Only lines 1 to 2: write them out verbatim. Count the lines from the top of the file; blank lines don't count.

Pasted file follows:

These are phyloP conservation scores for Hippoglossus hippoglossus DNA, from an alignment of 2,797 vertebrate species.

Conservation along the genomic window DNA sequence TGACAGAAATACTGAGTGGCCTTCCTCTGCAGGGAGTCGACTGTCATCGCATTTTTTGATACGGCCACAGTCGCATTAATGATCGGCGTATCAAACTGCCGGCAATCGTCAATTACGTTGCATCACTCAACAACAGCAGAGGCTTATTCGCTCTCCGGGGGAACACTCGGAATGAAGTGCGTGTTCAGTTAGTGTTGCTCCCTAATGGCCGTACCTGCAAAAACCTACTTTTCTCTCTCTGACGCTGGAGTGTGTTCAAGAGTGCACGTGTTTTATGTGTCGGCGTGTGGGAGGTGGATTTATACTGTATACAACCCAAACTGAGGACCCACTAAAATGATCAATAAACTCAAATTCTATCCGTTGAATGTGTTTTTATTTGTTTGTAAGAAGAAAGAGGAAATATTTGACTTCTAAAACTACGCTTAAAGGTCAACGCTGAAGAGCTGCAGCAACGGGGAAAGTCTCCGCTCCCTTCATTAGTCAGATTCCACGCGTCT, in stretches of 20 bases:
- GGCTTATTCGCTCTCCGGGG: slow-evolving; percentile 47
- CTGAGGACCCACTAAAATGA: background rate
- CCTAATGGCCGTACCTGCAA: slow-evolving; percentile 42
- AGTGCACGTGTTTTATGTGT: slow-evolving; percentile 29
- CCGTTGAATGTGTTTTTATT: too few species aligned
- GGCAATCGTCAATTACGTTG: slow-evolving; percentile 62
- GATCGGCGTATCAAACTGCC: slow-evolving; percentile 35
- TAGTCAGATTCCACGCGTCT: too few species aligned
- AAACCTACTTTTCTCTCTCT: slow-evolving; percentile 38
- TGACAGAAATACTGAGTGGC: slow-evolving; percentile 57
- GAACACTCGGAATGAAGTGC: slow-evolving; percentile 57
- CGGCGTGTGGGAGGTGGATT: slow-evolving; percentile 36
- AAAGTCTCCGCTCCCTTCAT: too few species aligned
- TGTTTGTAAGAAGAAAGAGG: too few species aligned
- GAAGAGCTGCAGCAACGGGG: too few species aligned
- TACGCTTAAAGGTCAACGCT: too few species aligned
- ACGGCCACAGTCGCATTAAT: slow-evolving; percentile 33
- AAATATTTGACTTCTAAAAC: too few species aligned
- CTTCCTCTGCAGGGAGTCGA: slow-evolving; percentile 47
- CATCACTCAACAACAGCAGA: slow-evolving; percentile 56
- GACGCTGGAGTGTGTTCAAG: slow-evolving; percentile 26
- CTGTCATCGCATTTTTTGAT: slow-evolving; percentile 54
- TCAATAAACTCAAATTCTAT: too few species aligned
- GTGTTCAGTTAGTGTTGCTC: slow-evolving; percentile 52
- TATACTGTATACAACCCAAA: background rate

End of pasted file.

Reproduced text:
These are phyloP conservation scores for Hippoglossus hippoglossus DNA, from an alignment of 2,797 vertebrate species.

Conservation along the genomic window DNA sequence TGACAGAAATACTGAGTGGCCTTCCTCTGCAGGGAGTCGACTGTCATCGCATTTTTTGATACGGCCACAGTCGCATTAATGATCGGCGTATCAAACTGCCGGCAATCGTCAATTACGTTGCATCACTCAACAACAGCAGAGGCTTATTCGCTCTCCGGGGGAACACTCGGAATGAAGTGCGTGTTCAGTTAGTGTTGCTCCCTAATGGCCGTACCTGCAAAAACCTACTTTTCTCTCTCTGACGCTGGAGTGTGTTCAAGAGTGCACGTGTTTTATGTGTCGGCGTGTGGGAGGTGGATTTATACTGTATACAACCCAAACTGAGGACCCACTAAAATGATCAATAAACTCAAATTCTATCCGTTGAATGTGTTTTTATTTGTTTGTAAGAAGAAAGAGGAAATATTTGACTTCTAAAACTACGCTTAAAGGTCAACGCTGAAGAGCTGCAGCAACGGGGAAAGTCTCCGCTCCCTTCATTAGTCAGATTCCACGCGTCT, in stretches of 20 bases: